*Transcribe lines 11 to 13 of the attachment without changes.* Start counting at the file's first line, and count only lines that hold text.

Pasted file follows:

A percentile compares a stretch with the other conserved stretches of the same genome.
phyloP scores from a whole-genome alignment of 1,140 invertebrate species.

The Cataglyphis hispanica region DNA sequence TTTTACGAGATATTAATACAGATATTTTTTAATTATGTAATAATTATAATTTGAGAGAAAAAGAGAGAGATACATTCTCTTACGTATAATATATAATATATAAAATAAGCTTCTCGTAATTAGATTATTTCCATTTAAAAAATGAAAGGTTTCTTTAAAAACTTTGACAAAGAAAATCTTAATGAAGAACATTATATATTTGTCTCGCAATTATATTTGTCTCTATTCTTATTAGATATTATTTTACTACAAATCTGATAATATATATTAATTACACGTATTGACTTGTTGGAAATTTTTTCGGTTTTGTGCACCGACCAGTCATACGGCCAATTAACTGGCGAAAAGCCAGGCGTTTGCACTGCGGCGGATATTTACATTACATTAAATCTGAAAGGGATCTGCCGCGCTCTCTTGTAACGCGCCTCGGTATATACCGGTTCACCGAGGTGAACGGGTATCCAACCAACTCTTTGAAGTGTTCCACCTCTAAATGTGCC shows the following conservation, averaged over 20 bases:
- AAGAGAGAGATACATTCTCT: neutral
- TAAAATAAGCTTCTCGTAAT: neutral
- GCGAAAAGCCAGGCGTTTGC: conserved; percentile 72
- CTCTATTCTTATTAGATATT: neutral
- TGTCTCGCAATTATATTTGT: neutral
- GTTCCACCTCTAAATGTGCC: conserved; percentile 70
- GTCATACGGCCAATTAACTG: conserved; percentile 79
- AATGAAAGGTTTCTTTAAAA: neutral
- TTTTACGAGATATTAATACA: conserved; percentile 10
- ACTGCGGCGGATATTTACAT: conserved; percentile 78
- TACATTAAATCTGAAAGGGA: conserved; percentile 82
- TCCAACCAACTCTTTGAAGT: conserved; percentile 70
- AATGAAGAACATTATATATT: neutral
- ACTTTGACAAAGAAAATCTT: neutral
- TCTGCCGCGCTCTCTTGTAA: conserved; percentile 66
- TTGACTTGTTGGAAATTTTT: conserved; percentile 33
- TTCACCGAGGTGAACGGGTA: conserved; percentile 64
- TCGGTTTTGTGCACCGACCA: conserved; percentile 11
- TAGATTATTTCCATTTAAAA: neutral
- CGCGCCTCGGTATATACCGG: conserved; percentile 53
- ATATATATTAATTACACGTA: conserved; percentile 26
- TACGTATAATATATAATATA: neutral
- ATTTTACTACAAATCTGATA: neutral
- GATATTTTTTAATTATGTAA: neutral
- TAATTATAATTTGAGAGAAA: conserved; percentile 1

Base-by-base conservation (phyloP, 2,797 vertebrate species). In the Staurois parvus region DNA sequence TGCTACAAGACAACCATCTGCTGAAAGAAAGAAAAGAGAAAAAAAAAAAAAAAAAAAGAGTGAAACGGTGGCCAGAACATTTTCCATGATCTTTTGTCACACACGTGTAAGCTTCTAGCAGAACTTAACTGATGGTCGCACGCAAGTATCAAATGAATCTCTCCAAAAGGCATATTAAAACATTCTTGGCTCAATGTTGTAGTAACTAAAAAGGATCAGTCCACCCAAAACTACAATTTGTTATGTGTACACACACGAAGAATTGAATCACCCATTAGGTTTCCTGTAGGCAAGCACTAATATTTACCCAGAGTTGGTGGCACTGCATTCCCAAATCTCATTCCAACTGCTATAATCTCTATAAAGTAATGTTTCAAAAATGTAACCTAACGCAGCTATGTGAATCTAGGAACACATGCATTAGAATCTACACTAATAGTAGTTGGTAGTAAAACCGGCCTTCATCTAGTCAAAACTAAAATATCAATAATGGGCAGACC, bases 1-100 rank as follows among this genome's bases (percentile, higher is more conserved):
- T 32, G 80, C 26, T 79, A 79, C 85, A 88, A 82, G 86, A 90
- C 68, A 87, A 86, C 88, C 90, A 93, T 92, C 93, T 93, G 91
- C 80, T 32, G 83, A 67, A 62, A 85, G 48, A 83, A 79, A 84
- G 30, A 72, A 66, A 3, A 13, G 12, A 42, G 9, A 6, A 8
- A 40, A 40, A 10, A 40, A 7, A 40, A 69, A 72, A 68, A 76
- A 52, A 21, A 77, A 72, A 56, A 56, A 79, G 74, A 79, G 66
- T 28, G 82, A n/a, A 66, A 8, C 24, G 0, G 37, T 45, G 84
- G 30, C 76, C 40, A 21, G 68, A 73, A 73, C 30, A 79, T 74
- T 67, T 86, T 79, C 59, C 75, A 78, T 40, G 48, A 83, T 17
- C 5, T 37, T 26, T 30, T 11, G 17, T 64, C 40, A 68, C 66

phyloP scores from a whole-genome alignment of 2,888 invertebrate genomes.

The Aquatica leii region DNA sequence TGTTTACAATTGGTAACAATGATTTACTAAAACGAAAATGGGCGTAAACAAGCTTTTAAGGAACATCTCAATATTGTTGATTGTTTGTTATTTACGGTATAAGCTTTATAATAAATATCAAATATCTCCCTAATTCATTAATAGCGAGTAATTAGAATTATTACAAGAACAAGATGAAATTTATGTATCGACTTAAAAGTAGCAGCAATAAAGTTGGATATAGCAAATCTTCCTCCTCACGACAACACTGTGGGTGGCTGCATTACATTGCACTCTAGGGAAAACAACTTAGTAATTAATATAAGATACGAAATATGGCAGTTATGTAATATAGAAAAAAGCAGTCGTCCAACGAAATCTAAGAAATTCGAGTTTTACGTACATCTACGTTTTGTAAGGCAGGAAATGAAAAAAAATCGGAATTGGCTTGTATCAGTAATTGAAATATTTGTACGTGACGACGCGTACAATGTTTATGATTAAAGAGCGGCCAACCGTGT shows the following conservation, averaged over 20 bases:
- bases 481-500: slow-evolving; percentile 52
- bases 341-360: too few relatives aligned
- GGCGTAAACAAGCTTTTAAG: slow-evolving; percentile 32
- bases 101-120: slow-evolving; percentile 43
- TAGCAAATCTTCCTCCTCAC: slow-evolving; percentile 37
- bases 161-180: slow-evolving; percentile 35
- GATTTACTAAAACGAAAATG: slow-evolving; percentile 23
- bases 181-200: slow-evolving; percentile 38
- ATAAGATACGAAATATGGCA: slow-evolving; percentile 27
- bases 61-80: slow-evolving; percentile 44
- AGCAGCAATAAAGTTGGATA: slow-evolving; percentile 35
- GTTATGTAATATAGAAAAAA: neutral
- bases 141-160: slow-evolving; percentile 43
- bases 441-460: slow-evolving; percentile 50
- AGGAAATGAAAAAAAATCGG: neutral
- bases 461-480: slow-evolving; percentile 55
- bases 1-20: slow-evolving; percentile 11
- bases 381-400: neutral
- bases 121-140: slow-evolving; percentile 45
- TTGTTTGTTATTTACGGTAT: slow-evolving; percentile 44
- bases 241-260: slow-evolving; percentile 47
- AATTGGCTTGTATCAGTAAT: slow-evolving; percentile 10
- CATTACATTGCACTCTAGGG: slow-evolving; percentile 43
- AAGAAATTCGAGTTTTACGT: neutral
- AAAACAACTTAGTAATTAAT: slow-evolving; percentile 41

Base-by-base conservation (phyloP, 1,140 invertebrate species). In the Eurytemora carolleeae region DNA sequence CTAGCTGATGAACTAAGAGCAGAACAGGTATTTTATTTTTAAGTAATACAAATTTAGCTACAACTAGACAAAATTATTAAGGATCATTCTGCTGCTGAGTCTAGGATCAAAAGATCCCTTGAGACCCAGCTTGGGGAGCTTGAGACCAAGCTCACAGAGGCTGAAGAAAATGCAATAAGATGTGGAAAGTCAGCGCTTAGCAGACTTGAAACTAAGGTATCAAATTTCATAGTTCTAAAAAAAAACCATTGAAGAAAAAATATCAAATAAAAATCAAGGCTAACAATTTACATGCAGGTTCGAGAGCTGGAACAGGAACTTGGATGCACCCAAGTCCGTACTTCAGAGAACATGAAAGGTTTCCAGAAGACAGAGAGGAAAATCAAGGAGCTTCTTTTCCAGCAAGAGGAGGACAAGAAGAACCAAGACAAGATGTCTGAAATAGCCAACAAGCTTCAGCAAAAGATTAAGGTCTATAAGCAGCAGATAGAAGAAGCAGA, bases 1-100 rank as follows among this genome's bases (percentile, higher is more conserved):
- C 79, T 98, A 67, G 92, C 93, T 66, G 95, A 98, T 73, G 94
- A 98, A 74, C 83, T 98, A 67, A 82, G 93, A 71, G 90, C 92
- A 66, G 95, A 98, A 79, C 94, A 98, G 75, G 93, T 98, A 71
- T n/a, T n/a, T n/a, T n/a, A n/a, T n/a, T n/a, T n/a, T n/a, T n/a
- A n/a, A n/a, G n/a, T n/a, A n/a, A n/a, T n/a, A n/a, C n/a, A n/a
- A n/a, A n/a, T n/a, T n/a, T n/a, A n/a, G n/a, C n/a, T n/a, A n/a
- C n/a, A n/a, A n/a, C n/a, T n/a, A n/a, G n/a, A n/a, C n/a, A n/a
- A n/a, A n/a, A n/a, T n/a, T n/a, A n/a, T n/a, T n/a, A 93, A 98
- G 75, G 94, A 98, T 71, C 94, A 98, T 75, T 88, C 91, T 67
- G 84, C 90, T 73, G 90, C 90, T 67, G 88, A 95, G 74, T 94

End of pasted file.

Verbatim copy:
- AATGAAAGGTTTCTTTAAAA: neutral
- TTTTACGAGATATTAATACA: conserved; percentile 10
- ACTGCGGCGGATATTTACAT: conserved; percentile 78